Absolutely. There was a deep fear there. About a week before the book came out in America, I emailed my editor in a panic about the book, saying I wish we could pull it, and not put it out. He treated me like the idiot I was and said of course not. But, yes. I panicked and worried about people’s feelings. Ultimately, I decided that if I was going to write it, I would have to be faithful to the book. They say you should write a memoir as if everyone you know is dead. A gruesome, but useful thought. But wise advice I think.
Are there memories you have decided not to reveal? And if so, why?
Only one. It just disturbed me too much. Which means I failed, and should have included that. Well, maybe not. I still am not sure. It wasn’t something enormous. Just a moment that resonated with me. So, I guess I don’t really know the answer.
Do you consider that a writer must have lived in order to have something to say? Do you think that a writer only writes well about things he knows well? Are the stories rooted in imagination worthless?
The short answer: Yes. No. No.
The slightly longer one…I think every writer needs life to have kicked them in the ass and broken their heart a few times to know how to write something with urgency and depth and an ego-less empathy. But experience isn’t really directly translated. Lorrie Moore (I think it was her) said that if you were cooking, experience is the ingredient…the food, the spices…but it wasn’t the meal. You need imagination to create the meal. So, maybe that answers your third question, as well.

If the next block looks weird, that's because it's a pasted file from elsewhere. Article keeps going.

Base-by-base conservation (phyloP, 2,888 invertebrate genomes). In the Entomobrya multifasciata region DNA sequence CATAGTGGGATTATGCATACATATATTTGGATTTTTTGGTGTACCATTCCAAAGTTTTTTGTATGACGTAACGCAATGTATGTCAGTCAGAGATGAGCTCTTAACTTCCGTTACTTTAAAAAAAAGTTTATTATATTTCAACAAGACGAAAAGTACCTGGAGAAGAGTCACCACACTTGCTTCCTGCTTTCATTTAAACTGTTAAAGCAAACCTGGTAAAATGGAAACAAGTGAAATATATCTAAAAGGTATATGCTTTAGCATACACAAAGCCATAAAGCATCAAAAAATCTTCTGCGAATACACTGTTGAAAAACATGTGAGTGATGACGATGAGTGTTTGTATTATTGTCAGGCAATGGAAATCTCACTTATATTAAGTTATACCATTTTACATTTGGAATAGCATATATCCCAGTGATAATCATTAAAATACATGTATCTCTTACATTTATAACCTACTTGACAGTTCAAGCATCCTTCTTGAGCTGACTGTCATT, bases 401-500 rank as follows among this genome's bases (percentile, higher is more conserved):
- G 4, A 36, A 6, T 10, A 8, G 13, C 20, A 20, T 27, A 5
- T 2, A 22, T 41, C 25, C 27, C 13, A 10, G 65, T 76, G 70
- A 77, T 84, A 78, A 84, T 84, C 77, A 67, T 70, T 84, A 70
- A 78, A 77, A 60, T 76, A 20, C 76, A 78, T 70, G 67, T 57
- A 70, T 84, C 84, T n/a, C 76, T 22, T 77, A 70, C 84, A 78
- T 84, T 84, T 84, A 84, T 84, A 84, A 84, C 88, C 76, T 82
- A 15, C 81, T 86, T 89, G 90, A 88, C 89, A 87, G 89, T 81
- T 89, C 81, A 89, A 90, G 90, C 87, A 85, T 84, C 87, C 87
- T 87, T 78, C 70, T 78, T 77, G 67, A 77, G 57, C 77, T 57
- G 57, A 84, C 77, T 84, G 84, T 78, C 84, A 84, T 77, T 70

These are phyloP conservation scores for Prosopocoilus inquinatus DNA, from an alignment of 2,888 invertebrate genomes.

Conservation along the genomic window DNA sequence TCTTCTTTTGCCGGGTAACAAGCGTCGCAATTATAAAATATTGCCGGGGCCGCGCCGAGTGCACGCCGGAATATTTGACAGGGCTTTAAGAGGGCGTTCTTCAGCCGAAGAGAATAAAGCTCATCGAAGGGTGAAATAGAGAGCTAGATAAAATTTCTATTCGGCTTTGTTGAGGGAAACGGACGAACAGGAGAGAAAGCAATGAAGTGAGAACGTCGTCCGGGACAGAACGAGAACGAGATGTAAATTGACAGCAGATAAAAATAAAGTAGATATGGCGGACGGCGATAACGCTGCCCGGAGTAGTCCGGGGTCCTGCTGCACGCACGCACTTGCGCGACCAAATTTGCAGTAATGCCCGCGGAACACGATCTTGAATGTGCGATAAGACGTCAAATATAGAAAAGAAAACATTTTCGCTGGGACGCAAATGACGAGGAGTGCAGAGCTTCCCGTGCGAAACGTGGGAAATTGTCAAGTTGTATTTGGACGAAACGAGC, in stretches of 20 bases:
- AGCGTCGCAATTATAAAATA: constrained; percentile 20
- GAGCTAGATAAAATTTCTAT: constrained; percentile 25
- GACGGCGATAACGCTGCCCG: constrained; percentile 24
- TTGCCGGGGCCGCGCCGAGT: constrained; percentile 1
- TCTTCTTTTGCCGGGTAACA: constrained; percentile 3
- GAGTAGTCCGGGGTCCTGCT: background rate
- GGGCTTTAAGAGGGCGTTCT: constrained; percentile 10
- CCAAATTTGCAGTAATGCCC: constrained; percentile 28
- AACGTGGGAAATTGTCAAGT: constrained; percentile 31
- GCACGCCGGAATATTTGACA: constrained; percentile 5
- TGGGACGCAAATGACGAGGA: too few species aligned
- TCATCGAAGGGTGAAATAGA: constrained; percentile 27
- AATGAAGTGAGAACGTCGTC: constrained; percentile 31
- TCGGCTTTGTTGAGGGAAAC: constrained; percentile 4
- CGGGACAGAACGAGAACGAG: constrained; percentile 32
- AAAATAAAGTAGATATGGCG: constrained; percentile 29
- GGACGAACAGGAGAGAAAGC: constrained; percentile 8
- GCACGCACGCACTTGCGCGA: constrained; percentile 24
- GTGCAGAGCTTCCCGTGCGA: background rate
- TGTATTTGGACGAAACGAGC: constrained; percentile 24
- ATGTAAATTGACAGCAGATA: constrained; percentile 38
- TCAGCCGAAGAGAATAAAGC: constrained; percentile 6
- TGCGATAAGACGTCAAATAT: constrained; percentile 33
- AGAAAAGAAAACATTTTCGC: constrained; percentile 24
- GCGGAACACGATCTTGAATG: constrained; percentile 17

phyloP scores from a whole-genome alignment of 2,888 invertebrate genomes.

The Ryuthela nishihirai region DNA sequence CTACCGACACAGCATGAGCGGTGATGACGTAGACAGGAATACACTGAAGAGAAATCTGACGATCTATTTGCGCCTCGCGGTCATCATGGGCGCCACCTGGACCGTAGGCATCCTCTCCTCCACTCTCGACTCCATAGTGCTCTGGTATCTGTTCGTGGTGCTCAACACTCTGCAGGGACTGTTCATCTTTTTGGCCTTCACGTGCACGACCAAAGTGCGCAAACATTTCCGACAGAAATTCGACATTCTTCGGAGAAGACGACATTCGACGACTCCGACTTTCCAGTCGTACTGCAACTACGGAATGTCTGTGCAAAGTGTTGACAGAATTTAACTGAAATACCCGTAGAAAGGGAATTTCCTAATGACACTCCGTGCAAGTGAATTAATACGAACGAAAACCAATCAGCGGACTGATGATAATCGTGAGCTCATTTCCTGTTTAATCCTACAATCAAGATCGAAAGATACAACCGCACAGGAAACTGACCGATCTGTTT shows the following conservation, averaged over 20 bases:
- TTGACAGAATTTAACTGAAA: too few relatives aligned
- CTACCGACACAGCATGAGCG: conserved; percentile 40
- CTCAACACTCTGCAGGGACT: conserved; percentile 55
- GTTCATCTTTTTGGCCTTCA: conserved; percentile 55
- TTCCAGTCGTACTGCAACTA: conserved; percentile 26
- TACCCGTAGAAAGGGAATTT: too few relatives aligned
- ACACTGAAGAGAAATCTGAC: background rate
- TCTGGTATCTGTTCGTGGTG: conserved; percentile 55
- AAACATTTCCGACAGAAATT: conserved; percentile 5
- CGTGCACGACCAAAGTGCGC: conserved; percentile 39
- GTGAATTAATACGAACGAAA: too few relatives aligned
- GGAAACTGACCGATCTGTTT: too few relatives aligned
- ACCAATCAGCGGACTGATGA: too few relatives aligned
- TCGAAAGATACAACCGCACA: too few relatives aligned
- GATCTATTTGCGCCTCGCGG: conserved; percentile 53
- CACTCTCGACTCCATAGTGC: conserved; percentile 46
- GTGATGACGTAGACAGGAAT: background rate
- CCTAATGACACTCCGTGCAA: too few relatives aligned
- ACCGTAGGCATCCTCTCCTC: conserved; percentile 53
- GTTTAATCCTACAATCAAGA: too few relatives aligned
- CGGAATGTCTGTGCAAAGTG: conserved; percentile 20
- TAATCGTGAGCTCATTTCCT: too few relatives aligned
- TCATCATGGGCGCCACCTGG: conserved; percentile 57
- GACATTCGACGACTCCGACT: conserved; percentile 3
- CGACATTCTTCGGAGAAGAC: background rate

As for the second question: I think a writer needs to write about things they are obsessed with. Which can be something they think they know. Or something they made up that is emotional true for them. Was it Einstein who said imagination was more important than experience? I always loved that notion. He may be right.They are both important. I think it’s a balance of both.
In a way, as you write about yourself and all your experiences, don’t you “turn your life into a work of art”?
I’m not sure. I think i write about what I don’t know about myself. Not what I do know. So, maybe I turn my questions about life into art…or at least into books.
To write a so sincere testimony and call it Liar is a real paradox. Did you want to give the reader the option to believe or not in your side of the story?
I think I called myself out on all the actual lies in the book. So, while it’s up to the reader to believe the scene/moments/memories, I think everything in there happened the way I remember it. But that doesn’t make it a fact. Nabokov said « memory is a revision. » I didn’t try to lie to the reader. But nothing is exactly as it truly happened by the time it becomes a narrative in my head, either.
You write: “You lie because you are terrified of being alone. That someone learns the truth. If no one knows who you really are, then who you really are can never be rejected.” In fact, reading your memoir, it is striking to see how many faithful friends, and especially girls, you have. Is it so difficult for you to believe that you are worthy of love, and that you don’t need to lie to be loved?
It was difficult for a great deal of my life. I was, as you mention, surrounded by people who thought I mattered when I didn’t agree. I don’t know. Loving, even liking, yourself is a hard notion for me sometimes, still.
Your work is full of freaks, Eck, the half-boy, Lobster boy… Do you feel yourself different from the ordinary people?
In general, I think everyone must be different and even, under a microscope, not really that ordinary. At least I hope so.